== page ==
by T.N. Murari ‧ RELEASE DATE: July 6, 1989
Subtitled without undue modesty ""the sequel to Rudyard Kipling's Kim,"" Murari's latest (Taj; The Shooter) uses Kipling's Irish-Indian hero Kimball O'Hara, now a young man capable of love and disillusionment, as the central figure in a story of the first stirrings of Indian nationalism. Unlike Kipling's meditative, suggestive novel, Murari's is crammed with melodramatic incident. The main story launches Kim, following a hint of an assassination plot against the visiting Prince George, in pursuit of the two killers--a pursuit that is interrupted first by his rescue of Parvati, a fugitive young woman with whom he falls in love but who is separated from him in Bombay; and then by his rescue of Lakshmi, a young prostitute whom he returns from Bombay to her home in a remote village, only to be jailed for his trouble. Kim's chivalry is contrasted with the duplicity of his old employer, Colonel Creighton, who has hired the assassins himself to create an excuse for tightening the reins of British rule. Murari provides Kipling's Colonel with a son, Richard, who can be killed off, a daughter, Elizabeth, who can be seduced and grief-stricken, and an estranged wife, Alice, who can return unexpectedly to his life just in time to open a long-overdue rift between father and daughter--and who, in the meantime, just happens to be sheltering Kim's beloved before Parvati is kidnapped by her own estranged husband and Kim is supernaturally called from prison to rescue her. A literally miraculous escape leads to a happy ending for the principals--and a symbolic defeat for the thoroughly nasty colonials and their agents. Murari's soap-opera plotting will insult anyone who cherishes Kim, but may well appeal to readers who aren't close enough to Kipling's novel to feel let down.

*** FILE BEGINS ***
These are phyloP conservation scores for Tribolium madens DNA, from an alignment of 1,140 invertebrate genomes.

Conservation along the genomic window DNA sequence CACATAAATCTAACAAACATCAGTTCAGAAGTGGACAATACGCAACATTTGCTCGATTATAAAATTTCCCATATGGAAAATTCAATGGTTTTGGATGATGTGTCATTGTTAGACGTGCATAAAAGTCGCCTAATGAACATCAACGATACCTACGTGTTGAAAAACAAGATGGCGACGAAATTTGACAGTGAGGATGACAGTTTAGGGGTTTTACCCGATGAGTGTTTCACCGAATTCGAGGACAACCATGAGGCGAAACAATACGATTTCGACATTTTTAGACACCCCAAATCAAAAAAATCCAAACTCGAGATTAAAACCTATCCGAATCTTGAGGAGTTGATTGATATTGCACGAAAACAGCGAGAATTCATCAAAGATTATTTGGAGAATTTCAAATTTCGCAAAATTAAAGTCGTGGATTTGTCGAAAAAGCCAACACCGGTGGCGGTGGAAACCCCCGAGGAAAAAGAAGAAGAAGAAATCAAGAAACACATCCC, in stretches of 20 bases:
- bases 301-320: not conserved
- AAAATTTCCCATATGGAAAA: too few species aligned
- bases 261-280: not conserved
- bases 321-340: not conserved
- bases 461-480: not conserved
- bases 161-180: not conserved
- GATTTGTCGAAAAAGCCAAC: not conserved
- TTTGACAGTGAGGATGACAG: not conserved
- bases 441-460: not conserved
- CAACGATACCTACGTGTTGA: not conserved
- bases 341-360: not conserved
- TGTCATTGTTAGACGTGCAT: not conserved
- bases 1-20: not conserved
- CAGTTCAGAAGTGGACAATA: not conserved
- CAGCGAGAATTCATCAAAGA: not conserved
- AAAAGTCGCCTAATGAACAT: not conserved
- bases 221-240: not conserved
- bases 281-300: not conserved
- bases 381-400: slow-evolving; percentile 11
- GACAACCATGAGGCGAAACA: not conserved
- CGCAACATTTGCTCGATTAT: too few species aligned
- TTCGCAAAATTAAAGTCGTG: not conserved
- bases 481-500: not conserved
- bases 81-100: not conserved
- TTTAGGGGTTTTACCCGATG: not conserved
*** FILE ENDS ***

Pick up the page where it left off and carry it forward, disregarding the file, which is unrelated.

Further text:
Pub Date: July 6, 1989
Page Count: -
Publisher: St. Martin's
Review Posted Online: N/A
Kirkus Reviews Issue: June 15, 1989
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